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Developing Breakthrough RNA Therapeutics for SARS-CoV-2 


With the potential to be in patients by end of this summer, the most promising COVID-19 research being undertaken at UMMS draws upon one of our institutional core strengths:  RNA-based therapeutics.  A leader in RNA biology for over 40 years, UMMS is home to Nobel Laureate, Craig Mello, whose discovery of RNAi (along with Andrew Fire), and Phillip Zamore, whose seminal work on elucidating the RNAi mechanism helped launch a new therapeutic approach to silencing genes. Today, two of Dr. Mello and Zamore’s colleagues, Anastasia Khvorova and Jonathan Watts, are developing a cocktail of small interfering RNAs (siRNAs) and antisense oligonucleotides (ASOs) that are specific for SARS-CoV-2.

 
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Scientists in the Khvorova lab identify the chemical and biological properties that drive small RNA tissue distribution, retention, cellular uptake and biological availability. Their goal is to deliver RNA-based therapies to tissues through chemical engineering. By screening a wide range of chemically engineered and naturally occurring bioactive conjugates, they have already identified novel chemical modalities that support delivery of robust amounts of siRNAs to the heart, kidneys, muscle, placenta, vasculature and brain—tissues previously unable to be targeted by RNAi.

The Khvorova lab is developing a cocktail of siRNAs specific for the SARS-CoV-2 virus that can be delivered to endothelial and epithelial lung cells targeting specific SARS-CoV-2 mRNAs, to significantly reduce viral replication. 

Watch Dr. Khvorova's talk on RNA Therapeutics: Informational drugs as a pandemic response tool

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The Watts lab is developing new approaches to several classes of oligonucleotides with the goal of harnessing these molecules to make an effective therapeutic for disease. Oligonucleotides are short DNA or RNA molecules that have a wide range of applications. Nucleic acid chemical biology gives the unique opportunities to interact with cellular processes, to diagnose, and to treat disease. By synthesizing oligonucleotides that can bind to the messenger RNA, it may be possible to effectively turn off genes that cause illness and disease.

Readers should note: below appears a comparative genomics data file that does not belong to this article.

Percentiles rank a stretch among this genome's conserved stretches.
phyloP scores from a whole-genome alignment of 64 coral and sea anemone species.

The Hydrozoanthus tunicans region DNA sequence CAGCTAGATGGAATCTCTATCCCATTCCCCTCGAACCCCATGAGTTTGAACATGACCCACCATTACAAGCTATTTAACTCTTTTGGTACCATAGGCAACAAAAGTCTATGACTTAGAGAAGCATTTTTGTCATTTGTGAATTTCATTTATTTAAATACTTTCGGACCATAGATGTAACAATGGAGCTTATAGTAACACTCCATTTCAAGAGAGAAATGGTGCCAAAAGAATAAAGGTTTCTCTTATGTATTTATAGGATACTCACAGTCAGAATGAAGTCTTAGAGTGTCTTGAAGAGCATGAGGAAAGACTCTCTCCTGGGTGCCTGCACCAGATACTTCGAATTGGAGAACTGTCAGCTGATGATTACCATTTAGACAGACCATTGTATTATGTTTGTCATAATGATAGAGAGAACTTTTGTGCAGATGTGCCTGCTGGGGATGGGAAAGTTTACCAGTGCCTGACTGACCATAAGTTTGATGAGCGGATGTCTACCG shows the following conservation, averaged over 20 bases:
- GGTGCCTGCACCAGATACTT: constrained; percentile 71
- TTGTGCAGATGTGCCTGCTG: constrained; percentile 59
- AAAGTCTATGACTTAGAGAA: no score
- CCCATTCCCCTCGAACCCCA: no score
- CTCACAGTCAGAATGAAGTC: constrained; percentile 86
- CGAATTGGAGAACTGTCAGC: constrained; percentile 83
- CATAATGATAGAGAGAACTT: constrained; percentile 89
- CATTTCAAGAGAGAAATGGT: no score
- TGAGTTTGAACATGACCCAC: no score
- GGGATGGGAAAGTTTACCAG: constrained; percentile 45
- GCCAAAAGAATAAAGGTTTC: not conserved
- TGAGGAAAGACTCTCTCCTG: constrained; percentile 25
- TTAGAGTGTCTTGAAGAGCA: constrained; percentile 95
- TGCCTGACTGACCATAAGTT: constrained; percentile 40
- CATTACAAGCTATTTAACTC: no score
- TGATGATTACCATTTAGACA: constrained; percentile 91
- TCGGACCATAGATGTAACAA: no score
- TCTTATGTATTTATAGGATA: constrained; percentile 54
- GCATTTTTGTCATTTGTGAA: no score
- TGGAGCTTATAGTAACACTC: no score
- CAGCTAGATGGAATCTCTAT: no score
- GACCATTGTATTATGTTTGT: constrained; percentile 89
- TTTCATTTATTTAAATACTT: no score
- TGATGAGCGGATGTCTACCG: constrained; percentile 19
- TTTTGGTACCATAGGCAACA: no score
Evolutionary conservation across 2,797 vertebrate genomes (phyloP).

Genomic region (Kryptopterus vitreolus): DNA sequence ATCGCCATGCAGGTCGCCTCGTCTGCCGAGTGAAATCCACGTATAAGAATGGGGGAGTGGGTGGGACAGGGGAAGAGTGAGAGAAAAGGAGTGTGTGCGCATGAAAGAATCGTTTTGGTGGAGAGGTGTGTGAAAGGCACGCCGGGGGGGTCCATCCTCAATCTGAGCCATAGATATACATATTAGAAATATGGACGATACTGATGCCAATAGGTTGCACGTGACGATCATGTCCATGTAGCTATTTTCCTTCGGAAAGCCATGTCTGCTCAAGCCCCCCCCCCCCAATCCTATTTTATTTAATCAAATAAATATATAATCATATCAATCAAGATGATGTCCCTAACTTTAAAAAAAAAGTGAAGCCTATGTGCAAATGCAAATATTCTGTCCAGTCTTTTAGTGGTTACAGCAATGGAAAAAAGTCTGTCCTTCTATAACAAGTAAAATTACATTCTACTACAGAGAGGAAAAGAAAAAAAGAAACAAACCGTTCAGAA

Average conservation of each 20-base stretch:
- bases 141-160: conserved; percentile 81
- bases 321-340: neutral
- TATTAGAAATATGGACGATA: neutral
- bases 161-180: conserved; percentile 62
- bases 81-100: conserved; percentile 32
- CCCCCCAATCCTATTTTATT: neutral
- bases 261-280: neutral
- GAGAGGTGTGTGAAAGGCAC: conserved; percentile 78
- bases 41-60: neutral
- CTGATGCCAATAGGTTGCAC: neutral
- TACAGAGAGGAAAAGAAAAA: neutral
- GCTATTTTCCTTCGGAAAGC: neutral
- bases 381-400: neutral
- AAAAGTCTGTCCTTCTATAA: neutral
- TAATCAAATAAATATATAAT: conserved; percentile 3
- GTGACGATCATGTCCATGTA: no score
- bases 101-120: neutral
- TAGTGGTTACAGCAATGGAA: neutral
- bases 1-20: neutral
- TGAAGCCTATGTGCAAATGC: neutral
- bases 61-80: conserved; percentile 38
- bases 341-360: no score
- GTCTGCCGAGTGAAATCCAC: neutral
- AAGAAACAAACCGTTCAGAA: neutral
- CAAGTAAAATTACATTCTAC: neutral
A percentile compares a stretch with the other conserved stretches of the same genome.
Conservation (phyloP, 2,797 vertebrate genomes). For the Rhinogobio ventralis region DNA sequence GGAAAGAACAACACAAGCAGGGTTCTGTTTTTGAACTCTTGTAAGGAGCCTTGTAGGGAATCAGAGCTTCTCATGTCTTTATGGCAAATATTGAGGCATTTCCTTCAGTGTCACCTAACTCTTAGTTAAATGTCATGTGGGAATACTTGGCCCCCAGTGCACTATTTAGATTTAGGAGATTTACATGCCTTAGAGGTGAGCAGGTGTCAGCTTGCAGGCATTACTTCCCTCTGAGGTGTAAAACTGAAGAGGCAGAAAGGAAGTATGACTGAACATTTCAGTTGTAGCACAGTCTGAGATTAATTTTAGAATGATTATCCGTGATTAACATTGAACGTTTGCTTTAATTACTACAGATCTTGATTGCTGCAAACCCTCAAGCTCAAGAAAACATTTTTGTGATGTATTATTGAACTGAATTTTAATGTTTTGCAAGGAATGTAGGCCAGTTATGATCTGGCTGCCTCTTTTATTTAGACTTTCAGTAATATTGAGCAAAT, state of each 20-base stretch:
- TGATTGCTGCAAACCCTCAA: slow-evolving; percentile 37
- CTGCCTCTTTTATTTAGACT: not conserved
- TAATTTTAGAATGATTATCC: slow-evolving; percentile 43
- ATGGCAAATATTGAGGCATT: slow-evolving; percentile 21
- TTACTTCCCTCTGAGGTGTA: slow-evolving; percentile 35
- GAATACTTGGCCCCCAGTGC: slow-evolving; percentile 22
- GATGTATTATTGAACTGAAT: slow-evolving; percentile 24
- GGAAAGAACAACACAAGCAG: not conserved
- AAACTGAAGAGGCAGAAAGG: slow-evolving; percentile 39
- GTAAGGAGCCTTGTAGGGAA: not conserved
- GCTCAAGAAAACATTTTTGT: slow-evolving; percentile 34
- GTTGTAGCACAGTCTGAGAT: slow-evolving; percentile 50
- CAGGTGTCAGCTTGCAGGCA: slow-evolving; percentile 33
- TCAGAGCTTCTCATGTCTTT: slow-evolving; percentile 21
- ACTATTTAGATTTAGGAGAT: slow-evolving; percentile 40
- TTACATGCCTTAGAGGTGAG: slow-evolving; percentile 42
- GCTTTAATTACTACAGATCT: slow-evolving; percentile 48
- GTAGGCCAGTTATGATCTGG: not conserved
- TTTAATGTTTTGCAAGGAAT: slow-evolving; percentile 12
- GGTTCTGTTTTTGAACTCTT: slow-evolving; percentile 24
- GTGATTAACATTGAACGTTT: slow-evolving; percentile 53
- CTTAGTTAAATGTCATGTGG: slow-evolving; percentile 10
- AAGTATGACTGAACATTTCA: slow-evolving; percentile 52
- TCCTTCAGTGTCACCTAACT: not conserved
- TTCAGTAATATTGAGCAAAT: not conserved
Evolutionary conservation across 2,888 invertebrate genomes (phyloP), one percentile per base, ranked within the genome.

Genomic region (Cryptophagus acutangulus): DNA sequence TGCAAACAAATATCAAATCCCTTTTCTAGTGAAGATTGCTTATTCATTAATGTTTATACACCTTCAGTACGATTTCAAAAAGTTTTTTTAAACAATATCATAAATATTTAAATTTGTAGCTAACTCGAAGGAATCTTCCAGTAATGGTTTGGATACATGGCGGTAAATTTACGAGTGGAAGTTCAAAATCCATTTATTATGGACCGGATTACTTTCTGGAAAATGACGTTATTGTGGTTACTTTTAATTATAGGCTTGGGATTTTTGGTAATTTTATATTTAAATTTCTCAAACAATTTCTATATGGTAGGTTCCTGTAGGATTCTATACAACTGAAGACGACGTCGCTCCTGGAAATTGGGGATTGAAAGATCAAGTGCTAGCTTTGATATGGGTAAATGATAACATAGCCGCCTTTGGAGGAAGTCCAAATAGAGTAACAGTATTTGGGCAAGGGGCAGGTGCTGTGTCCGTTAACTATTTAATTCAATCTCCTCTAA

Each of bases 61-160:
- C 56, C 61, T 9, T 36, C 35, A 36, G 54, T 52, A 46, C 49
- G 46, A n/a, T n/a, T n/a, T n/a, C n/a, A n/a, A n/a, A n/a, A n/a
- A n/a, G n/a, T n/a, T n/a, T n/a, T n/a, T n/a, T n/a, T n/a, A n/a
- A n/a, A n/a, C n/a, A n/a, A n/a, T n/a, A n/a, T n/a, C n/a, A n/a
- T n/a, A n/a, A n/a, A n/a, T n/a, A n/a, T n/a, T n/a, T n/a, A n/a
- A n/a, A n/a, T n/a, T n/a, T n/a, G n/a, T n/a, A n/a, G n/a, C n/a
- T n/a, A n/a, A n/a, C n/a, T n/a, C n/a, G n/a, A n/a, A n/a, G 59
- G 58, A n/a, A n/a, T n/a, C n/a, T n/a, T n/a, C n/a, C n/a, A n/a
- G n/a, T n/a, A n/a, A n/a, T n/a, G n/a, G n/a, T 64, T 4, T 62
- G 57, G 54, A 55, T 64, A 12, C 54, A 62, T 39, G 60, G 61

Scientists in the Watts lab are developing viable mechanisms for delivering antisense RNA oligonucleotides (ASOs) to the lungs, which can significantly reduce the expression of the SARS-CoV-2 viral genes. Recently, the Watts lab developed a way to deliver ASOs intratracheally, in other words, directly to the lung.

Watch Dr. Watt's talk on Fighting an RNA Virus with an RNA Drug

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SARS-CoV-2, the novel coronavirus, binds to ACE2 receptors (blue) on the cell to gain entry into the cell where it hijacks the cell's own machinery to replicate, overloading the cell with viral particles. Drs. Khvorova and Watts are designing tools to stop the virus from replicating and overloading the cell. These tools are called short interfering RNAs (siRNAs) and antisense oligonucleotides (ASOs). They act as the cell's own "google" search to find their specific mRNA target. Khvorova designed a cocktail of three siRNAs and Watts designed a cocktail of three ASOs to target and bind specific conserved regions of the viral messenger RNA (mRNA) in the lung.  Once the siRNAs or the ASOs bind to their mRNA target, they destroy the mRNA, blocking the coronavirus from replicating. This approach can function both therapeutically for those who are infected, as well as prophylactically for those who have not yet been exposed but are “at-risk populations,” including medical professionals, the elderly, and the medically compromised.

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